Everyone loves risotto. After all, it’s rich, creamy and just so comforting! But, I know for a fact that most people are intimidated by it. Yes, it does take some babysitting and constant stirring, but it really doesn’t take as long as you think to make a
I find that the longest part is actually preparing the flavourings. For example, chopping all the herbs for my foolproof fresh herb risotto can take 15 minutes minimum, whereas cooking the actual risotto only takes 20-25 minutes! Plus, if you know the secret formula for perfect risotto, it’s foolproof! I promise you that you too can learn how to cook a perfect and creamy risotto to dazzle your friends and family!
Plus, it’s worth the effort – risotto is the ultimate comfort food. It’s so rich and creamy that sure, it might not be diet food, but who cares? A nice big bowl of risotto is just too good to pass up.
For a plain risotto, you need olive oil, butter, onion, garlic, rice, stock and parmesan. Of course, after that, you need to season it with salt and pepper. With all of these ingredients, there are tips and tricks to get them right.
The Olive Oil & Butter
Use good quality ingredients and it will taste better, I promise! You want to use nice quality, real butter for a proper creamy texture and richness. As for the olive oil, this isn’t quite so important, but good quality olive oil is always worth using when cooking.
You add butter both at the beginning and the end, so this is extra important. Good quality, room-temperature butter helps to ensure a creamy texture as you finish the risotto. Be generous with the butter too! After all, fat is flavour!
The Onion & Garlic
I like to use red or yellow (white) onions in my risotto depending on the flavour profile. Both work very well in my fresh herb risotto, however, only yellow (white) onions work well in my orzo pasta version of risotto, for example. It’s important to consider the overall flavour profile of your risotto when choosing a type of onion. Shallots also work very well as they’re lovely and mild.
Personally, I prefer medium-diced onion as it still has some texture. After all, when cooking risotto, your onion has almost the entire cooking time to soften, so the size of your dice plays a big part in the texture of the dish. If you’d like to keep your onion chunky in larger pieces then go for it! It adds great texture that way!
I like to mince my garlic, but you can also crush it. Just make sure that you use a good amount of nice fresh garlic for great flavour. You could absolutely use roasted garlic instead for a slightly different flavour.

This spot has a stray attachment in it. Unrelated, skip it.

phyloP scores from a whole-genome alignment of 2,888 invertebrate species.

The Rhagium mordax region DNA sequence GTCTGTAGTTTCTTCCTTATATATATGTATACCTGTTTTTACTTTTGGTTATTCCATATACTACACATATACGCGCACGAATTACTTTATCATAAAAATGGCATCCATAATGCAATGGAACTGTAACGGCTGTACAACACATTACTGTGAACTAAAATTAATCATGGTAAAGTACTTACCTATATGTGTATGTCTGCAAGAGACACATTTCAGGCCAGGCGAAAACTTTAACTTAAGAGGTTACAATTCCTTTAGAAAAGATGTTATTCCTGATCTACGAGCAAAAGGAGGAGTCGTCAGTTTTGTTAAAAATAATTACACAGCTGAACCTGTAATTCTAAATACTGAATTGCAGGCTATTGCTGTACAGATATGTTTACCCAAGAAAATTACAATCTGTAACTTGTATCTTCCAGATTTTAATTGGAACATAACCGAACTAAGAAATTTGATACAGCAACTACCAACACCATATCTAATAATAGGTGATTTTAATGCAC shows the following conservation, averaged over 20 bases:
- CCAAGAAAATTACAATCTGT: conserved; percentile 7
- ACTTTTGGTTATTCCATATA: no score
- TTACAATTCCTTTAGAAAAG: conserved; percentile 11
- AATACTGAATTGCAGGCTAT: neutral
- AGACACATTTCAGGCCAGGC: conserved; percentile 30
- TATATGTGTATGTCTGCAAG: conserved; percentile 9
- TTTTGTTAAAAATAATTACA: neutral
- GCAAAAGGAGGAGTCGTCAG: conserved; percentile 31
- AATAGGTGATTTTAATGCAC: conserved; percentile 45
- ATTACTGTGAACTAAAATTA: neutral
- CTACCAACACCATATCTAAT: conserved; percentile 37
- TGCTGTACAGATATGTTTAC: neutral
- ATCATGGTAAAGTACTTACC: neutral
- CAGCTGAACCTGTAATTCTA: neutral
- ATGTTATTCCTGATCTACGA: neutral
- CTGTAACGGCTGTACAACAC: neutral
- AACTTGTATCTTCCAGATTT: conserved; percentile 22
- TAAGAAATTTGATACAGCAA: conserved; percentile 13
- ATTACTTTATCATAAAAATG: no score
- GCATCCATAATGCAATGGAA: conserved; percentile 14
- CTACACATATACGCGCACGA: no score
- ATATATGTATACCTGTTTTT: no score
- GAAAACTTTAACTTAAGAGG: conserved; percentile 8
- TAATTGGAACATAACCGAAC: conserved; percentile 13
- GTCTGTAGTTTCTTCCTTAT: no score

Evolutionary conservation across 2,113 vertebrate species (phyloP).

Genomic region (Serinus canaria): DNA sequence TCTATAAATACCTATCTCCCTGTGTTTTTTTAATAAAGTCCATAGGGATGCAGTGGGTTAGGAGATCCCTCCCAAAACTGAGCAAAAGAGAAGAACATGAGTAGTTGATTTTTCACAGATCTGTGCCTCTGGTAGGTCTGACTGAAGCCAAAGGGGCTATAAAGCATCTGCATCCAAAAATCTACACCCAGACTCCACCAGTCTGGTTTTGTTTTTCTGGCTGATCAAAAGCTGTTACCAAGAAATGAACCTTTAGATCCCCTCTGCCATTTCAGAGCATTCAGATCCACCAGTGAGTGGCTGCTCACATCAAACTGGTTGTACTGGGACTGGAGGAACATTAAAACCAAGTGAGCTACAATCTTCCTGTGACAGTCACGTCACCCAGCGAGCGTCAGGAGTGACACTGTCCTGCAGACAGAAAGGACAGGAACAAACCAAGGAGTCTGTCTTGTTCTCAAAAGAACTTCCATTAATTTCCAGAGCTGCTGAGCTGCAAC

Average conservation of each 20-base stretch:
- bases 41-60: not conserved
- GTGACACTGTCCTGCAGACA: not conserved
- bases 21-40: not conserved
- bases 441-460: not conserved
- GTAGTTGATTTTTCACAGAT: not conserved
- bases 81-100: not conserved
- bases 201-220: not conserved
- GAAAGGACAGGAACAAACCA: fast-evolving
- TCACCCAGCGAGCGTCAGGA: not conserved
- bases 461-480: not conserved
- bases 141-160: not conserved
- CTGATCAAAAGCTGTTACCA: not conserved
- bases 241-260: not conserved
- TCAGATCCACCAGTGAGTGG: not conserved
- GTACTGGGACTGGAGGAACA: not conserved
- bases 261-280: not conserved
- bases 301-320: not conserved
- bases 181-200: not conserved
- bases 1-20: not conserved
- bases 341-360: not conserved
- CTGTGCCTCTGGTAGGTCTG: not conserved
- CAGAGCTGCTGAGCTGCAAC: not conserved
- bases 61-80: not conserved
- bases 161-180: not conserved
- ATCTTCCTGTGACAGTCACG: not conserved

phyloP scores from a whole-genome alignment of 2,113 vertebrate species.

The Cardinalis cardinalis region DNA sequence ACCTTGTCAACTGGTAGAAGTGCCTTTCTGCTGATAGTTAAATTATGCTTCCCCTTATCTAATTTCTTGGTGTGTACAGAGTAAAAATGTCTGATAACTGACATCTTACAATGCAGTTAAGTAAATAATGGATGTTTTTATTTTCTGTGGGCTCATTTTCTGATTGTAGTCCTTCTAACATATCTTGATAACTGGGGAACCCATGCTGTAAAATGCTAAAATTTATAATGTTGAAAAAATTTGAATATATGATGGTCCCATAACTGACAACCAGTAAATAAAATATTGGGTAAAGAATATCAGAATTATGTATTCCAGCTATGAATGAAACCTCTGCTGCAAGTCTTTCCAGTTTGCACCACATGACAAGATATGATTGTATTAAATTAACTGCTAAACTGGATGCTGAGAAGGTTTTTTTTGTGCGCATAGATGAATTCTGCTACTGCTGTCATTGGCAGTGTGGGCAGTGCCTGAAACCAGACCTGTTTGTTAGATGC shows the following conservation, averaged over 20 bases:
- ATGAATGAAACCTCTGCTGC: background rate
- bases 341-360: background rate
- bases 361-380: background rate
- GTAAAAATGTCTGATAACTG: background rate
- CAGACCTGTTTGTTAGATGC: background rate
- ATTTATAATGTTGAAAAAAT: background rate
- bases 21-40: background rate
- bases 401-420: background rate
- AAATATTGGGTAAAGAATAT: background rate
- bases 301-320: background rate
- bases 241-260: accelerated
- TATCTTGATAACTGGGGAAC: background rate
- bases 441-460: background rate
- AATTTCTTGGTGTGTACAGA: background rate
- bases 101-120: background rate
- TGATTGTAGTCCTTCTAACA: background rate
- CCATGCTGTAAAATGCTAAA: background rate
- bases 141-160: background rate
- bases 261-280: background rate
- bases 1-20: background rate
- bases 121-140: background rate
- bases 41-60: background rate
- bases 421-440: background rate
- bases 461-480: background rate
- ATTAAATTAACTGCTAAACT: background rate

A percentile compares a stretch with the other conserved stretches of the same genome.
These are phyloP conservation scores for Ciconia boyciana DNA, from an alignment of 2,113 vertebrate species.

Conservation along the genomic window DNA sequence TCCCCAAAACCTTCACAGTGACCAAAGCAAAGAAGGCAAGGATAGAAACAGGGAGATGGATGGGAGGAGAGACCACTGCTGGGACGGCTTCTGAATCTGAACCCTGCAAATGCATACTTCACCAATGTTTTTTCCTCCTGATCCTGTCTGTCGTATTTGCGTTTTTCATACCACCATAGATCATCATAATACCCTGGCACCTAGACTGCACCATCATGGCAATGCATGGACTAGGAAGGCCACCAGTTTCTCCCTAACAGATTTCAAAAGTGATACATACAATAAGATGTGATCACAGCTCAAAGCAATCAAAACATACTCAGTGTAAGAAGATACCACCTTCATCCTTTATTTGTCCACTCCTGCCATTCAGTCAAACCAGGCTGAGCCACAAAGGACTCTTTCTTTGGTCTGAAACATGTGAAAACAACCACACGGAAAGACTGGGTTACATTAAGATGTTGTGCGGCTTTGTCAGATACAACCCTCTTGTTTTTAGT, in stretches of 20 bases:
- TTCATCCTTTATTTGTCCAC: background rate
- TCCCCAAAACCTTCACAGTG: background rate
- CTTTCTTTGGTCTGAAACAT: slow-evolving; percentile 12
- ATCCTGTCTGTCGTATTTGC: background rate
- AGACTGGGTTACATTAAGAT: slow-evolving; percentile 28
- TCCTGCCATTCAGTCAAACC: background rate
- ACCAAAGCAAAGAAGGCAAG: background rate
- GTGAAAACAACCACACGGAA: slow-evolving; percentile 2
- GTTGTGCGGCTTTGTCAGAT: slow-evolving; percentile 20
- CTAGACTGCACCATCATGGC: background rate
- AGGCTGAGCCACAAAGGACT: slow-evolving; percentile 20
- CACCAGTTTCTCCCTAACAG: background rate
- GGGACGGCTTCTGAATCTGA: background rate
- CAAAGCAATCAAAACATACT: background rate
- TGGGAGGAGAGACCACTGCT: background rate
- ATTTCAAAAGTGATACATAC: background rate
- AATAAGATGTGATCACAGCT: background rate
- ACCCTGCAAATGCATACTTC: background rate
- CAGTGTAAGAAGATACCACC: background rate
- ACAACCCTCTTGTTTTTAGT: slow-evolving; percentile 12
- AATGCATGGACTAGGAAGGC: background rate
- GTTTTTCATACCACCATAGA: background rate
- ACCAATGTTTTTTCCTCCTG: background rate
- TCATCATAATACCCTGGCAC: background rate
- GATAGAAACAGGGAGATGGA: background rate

If you’re in a hurry or struggle to mince garlic (it’s fairly hard on your hands), then use 1 teaspoon of jarred minced garlic per clove in the recipe. I often do. this on days when my hands are particularly painful or I’m starving and don’t really want to chop up the garlic as well as all my herbs and onion.
Traditionally, risotto is made with arborio or carnaroli rice. I always use arborio rice as that’s what’s available to me locally. However, any rice labelled as ‘risotto rice’ should work.
Other types of rice do not work as substitutes – you need a very starchy short-grain rice to give your risotto it’s signature creamy texture. Otherwise, the rice won’t release as much starch, and so won’t be creamy. As you can see in the image above, risotto rice is much rounder, and the individual grains are plumper. They are also less translucent because of all the starch inside. It’s this starch that gets released during cooking and creates the white ‘sauce-like’ substance. This is what you need for a perfect risotto!
This is a key problem many people have when learning how to make risotto: other rices are not the same! Just like wild rice, brown rice and basmati rice are different, so is risotto rice.
You can make dishes with a similar texture to risotto out of other grains such as quinoa, orzo pasta or pearl barley too. However, I will cover those later. For now, it’s best to master risotto the traditional way.
As risotto is made with rice, providing the rice was not cross-contaminated during packaging, it should also be gluten-free. However, some stock cubes and other ingredients contain gluten, so it is important to be vigilant when checking labels if you’re gluten intolerant.
In risotto, the stock plays a really big part in the eventual flavour of the dish as it’s what the rice is cooked in. Personally, I use only stock and no wine as I prefer to cook without alcohol. However, traditionally, any type of dry white wine is used. However, if you want to add wine, add it before the first ladle-full of stock and let the rice absorb it. You should only need around 1/2 a glass of wine.
In terms of the type of stock, it’s important to consider the other tastes at play in your risotto. As a base for plain risottos, I’d recommend using chicken or vegetable stock. However, if you’re adding a different type of meat or want a different flavour profile, you can absolutely use beef or any other type of stock instead.
Personally, I stick to veggie stock as my family includes 2 vegetarians, but that’s a personal choice; chicken stock is more commonly used.
It’s best to use a good quality stock. If possible, a homemade, fresh broth is best. However, that takes lots of time that many of us just don’t have, so store-bought broth is absolutely ok too! It’s best to try to stick to the ready-to-use broth often sold in tubs. However, I’ll be honest – I usually just use stock cubes for the convenience. They still add some good taste even if they don’t have the same nutrients or depth of flavour.